What is the Difference Between a Massachusetts Annulment and Divorce

| Mar 28, 2018 | Divorce |


There are several very important differences between a Massachusetts annulment and divorce. First, when the court issues a judgment nullifying a marriage it means that the marriage never existed. When the court issues a judgment of divorce, the parties were still married but their status returns to that of a single person.

Second, annulment cases require litigation whereas divorce cases can be agreed upon. Parties cannot just agree to a judgment nullifying their marriage. A court has to make a determination that an annulment is warranted and permitted under the law.

Third, the parties’ rights and responsibilities are greatly impacted depending on whether the marriage is nullified or if a judgment of divorce is made. If the annulment is granted, the marriage never existed and therefore no “marital property” could be acquired by the parties. There may also be religious, immigration or other issues that arise as well.

Void marriages are those that are automatically void, for example: bigamous marriages or marriages between siblings. One exception to the polygamous marriage is where a person has a good faith belief that his or her first spouse was dead. 

Voidable marriages are those which are not automatically void, but where a person can petition the court to make a determination that the marriage never existed.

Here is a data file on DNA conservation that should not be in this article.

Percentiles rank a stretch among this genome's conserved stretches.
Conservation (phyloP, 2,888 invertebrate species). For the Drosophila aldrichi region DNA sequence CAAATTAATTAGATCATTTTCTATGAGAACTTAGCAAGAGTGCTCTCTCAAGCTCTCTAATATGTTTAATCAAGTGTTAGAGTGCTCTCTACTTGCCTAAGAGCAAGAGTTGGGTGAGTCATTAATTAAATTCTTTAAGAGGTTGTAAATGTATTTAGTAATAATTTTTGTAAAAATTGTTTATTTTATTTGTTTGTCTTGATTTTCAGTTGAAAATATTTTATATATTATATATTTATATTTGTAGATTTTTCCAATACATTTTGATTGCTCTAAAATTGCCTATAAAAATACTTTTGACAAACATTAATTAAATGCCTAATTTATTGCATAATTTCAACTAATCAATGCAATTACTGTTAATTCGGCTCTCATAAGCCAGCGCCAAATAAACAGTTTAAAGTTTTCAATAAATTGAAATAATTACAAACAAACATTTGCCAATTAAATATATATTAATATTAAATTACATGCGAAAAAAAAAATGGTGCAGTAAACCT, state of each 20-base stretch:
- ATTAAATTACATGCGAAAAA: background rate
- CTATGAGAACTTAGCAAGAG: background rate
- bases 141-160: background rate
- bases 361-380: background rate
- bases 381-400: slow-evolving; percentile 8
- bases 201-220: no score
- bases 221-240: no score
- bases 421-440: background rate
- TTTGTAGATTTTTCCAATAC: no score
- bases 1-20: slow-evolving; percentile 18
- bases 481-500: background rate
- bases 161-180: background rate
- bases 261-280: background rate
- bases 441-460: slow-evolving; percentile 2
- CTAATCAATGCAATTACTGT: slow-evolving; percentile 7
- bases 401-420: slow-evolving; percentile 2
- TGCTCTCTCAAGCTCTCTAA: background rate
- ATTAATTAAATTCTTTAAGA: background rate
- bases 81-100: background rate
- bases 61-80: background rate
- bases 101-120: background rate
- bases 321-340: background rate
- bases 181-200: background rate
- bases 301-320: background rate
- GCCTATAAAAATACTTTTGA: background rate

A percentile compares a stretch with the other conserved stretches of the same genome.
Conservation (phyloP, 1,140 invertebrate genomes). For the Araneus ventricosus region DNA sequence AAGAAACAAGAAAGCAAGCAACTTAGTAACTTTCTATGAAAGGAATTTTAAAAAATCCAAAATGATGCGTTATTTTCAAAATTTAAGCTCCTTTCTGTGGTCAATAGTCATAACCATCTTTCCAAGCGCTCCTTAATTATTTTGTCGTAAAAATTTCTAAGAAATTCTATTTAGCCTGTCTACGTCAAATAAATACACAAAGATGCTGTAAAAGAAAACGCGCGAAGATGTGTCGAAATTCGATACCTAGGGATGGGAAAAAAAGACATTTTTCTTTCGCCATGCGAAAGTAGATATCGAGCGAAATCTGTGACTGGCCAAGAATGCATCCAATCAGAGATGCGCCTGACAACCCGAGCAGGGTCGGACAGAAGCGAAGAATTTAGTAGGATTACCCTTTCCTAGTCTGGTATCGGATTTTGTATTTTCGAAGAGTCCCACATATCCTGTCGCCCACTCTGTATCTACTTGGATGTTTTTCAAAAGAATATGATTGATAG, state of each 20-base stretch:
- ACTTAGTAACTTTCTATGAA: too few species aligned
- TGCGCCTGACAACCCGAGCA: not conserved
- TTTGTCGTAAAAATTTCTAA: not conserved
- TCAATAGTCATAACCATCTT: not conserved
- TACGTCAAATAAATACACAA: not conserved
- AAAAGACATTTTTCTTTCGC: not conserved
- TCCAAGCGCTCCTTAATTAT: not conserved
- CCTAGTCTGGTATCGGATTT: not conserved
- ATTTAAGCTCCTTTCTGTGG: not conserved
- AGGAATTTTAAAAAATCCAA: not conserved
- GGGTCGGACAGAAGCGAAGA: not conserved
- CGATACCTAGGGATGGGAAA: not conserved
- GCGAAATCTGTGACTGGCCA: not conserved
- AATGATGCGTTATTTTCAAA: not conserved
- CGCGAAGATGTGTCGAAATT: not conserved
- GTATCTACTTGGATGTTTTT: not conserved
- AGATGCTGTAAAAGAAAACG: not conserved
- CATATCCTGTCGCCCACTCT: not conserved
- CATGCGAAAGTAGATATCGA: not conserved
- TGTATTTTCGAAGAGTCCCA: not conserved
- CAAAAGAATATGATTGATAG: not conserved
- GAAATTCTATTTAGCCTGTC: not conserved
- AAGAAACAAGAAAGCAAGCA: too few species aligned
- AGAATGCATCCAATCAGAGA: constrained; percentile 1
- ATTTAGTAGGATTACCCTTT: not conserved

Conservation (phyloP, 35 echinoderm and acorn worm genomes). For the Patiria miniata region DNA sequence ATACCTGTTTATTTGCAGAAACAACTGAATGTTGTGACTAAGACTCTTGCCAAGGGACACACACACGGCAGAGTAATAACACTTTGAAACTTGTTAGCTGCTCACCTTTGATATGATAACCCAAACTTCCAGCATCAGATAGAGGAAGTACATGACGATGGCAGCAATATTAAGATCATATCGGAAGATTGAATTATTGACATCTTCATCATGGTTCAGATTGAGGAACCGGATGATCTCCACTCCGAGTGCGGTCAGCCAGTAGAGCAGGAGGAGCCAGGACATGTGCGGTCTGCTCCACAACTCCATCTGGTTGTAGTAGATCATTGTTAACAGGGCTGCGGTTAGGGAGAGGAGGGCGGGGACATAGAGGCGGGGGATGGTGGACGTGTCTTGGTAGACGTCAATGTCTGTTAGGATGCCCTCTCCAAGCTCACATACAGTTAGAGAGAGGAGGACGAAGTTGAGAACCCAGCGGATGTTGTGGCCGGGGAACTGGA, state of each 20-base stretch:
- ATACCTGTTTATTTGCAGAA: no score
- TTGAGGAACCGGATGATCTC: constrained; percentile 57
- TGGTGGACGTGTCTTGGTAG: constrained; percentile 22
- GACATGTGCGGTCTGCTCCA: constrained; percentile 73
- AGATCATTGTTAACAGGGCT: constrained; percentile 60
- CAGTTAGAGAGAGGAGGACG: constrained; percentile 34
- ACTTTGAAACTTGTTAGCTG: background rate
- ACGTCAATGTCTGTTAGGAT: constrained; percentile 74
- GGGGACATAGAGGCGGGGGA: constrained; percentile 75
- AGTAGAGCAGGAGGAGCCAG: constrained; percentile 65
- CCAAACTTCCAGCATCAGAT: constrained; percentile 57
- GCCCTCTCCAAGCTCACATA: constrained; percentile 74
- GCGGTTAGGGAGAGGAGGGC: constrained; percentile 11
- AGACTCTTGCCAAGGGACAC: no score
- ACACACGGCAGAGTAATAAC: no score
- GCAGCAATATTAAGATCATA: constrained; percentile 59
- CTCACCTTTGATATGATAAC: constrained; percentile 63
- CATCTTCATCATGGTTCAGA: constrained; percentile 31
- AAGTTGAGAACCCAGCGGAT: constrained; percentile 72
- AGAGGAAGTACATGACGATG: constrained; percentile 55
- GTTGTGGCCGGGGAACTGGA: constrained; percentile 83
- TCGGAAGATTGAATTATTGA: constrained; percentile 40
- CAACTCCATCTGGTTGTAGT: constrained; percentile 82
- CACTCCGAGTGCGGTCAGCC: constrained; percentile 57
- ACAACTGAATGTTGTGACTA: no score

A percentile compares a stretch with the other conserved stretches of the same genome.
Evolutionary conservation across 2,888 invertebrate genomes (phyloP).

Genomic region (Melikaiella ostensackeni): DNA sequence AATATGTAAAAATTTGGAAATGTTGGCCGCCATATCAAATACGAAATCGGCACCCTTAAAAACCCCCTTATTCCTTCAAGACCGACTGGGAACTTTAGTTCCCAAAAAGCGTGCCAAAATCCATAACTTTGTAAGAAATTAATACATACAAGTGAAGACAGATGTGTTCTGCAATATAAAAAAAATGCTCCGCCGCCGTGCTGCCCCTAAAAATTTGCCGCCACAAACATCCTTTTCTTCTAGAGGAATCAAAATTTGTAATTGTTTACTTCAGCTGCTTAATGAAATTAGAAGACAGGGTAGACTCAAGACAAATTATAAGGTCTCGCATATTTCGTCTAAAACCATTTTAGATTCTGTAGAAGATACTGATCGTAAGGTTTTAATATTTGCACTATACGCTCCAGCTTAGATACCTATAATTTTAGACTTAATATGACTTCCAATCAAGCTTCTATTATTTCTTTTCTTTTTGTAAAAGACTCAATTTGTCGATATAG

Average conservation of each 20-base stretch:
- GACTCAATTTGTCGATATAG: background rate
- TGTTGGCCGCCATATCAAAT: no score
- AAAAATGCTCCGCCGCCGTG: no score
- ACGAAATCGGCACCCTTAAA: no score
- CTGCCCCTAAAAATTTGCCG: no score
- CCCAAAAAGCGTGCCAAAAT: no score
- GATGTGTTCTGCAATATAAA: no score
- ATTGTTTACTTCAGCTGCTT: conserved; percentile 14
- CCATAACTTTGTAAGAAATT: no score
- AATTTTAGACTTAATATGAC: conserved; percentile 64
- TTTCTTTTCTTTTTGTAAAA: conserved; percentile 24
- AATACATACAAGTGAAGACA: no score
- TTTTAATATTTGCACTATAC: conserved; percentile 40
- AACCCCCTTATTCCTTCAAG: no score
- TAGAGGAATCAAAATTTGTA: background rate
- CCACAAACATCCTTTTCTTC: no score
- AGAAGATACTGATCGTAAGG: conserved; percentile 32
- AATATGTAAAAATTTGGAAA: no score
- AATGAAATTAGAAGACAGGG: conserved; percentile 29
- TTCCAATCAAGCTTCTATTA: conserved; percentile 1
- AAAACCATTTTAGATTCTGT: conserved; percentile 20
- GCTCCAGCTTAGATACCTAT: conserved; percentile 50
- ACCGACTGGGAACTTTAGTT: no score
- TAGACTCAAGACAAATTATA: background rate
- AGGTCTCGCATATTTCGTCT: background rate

When a person is seeking a judgment that the marriage was void or voidable from the outset, this is called a nullity or annulment case. 


The grounds in which a person may petition the Massachusetts Probate and Family Court to request that the court void the marriage include the following:

  • Where a party lacks mental capacity to enter into a valid marital relationship;
  • Where the marriage is induced by fraud where the fraud goes to the essence of the marriage contract;
  • Where one or both spouses are underage; and
  • Where a spouse was impotent at the time of marriage.

A voidable marriage is valid until a court determines it is not valid, either by nullifying the marriage or by entering a declaratory judgment.


The court does not make it easy to annul a marriage. The reluctance of the Massachusetts Probate and Family Courts to nullify marriages is clearly evidenced in our state’s case law. For example, the pre-marital concealment of assets or debts and the existence of undisclosed health issues by a party have been held insufficient to void a marriage. Even in cases where actual fraud exists, the courts have been reluctant to allow the annulment unless the fraud was material and related to the “essence of the marital relationship”. 

The “burden of proof” to acquire a nullity judgment is by the “preponderance” standard, which means that it is more likely than not that the marriage is voidable. However, in these cases substantial evidence is required. Remember, void marriages do not have to be proven so there is no standard of proof required.

Notably, consummation of a marriage is not required to validate the marriage. If you didn’t have sexual relations with your spouse following marriage it is highly unlikely that a court will find this grounds for the annulment, however, if one party was impotent and unable to perform sexually that maybe grounds to void the marriage.